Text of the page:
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Posted on Nov 11, 2010 in Stuff We Like

One Second After – Book Review

By Brian King

One Second After. William R. Forstchen. Forge Books. $24.95.

Look around you right now and imagine if every single piece of electronics in your house suddenly shut off forever. Every computer, light bulb, television set. Now think about the city or town around you and everything shutting off there. Every car, every street light, every hospital surgical unit. Now think bigger, hundreds or even thousands of miles around you. Every train, every airplane, every nuclear plant. Everything. Now, in this imaginary scenario how long do you think you’d survive? Where would you get your food? How long would your stockpile of medicines last? How long would you trust your neighbors? What about a family walking in from the next town? What about 5,000 people walking in from the next town? So many questions of this nature are addressed in One Second After that it is difficult to convey the depth and breadth of the stunning and utterly realistic chain of events painted within.

The cause of this major collapse of technology is a singularly destructive weapon called an Electromagnetic Pulse (EMP) nuclear blast high above the continental United States. In a matter of seconds, the entire country is thrown back 150 years as all advantages of technology are removed from our equation of survival. In this book, the residents of Black Mountain, North Carolina, must face this new reality and things become terrifying almost from the instant the explosion happens. Every modern car is stopped on the Interstate and roadways. Planes fall from the sky. Society immediately begins to unravel from there.

Our hero is John Matherson, a military history professor at the nearby Montreat College, and an ex-military veteran of Desert Storm. We can immediately sympathize with John as a common man in a tight situation—he is a father of two young daughters, a widower who teaches military history. He is well-grounded in the community, giving us insights into the inner workings of a small town government during a crisis. This is important because much of the book swirls around the town council of Black Mountain and how the people work together and, sadly, die together, as the effects of the war grind on month after month. All the plagues of pre-modern times come back to a society that has no clean water, that is famished and starving and has no modern medicines to fight even the most routine infections. Most people in this situation are so ill-prepared that it is apt to consider this a societal shift back to the Middle Ages. An investment banker knows nothing of farming, cobbling, food gathering, etc. Much of our society is built on skills that would have no use whatsoever in the Middle Ages. Many would perish in the world of One Second After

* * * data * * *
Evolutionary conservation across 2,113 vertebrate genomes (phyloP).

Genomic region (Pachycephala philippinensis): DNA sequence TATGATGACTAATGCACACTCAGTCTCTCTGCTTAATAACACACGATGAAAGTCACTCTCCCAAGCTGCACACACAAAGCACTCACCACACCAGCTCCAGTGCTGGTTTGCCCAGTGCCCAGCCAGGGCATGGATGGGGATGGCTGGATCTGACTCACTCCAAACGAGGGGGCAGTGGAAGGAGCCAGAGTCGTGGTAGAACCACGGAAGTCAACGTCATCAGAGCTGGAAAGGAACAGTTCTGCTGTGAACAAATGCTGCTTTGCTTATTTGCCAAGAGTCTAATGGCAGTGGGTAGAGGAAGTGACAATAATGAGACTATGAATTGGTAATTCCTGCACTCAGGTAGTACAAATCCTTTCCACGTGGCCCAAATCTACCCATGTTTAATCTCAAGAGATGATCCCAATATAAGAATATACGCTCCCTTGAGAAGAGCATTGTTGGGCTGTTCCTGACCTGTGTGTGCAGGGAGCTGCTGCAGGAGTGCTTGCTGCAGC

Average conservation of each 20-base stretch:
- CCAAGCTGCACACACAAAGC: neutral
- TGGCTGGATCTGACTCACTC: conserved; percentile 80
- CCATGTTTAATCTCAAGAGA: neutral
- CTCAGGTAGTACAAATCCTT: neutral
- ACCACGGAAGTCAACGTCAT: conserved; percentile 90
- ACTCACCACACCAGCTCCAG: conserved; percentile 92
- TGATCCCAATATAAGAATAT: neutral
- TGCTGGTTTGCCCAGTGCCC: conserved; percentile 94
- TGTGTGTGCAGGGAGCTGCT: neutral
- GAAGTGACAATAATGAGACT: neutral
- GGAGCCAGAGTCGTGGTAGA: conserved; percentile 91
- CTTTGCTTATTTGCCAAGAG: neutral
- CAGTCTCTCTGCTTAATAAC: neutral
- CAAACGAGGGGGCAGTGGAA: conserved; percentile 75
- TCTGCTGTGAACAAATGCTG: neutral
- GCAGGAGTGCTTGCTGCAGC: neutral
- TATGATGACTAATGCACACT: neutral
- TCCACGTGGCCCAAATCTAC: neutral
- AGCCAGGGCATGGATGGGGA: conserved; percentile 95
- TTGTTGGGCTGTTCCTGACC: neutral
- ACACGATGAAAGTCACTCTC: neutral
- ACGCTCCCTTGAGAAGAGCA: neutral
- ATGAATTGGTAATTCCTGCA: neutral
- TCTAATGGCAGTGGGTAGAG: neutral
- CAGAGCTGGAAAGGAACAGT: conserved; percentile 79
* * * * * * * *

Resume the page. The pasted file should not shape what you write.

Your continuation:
Most of the book has the reader (and townspeople) in the dark about the larger picture too, which keeps us on a razor’s edge. With no contact outside their immediate area, there is no way to know if help is ever going to come or if an enemy is going to come storming over the next hill. Is the US Government still working? Who caused the EMP? Much is revealed at the end of the book, though I can’t give anything away on that count other than to say it is very plausible. When you reach the finish line, you will have a firm appreciation of how many things have to go right each and every day to make our lifestyles as comfortable and easy as they are. Similarly, you will understand how big a threat this type of weapon is to our way of life. This book makes it very clear it is intended as a wake up call to our government to take measures to harden our electrical grid and transportation system to minimize at least some of the effects of an attack like this. It was written in 2009 and I have to wonder if anything has been done in the interim.

For now, perhaps you’ll look around and think that just maybe it might be worth it to buy a few extra cans of beans the next time you are the grocery store. That, and a pallet of bullets. It turns out that bullets become currency in a world where even a squirrel for dinner can seem like a king’s meal.

Well worth a read.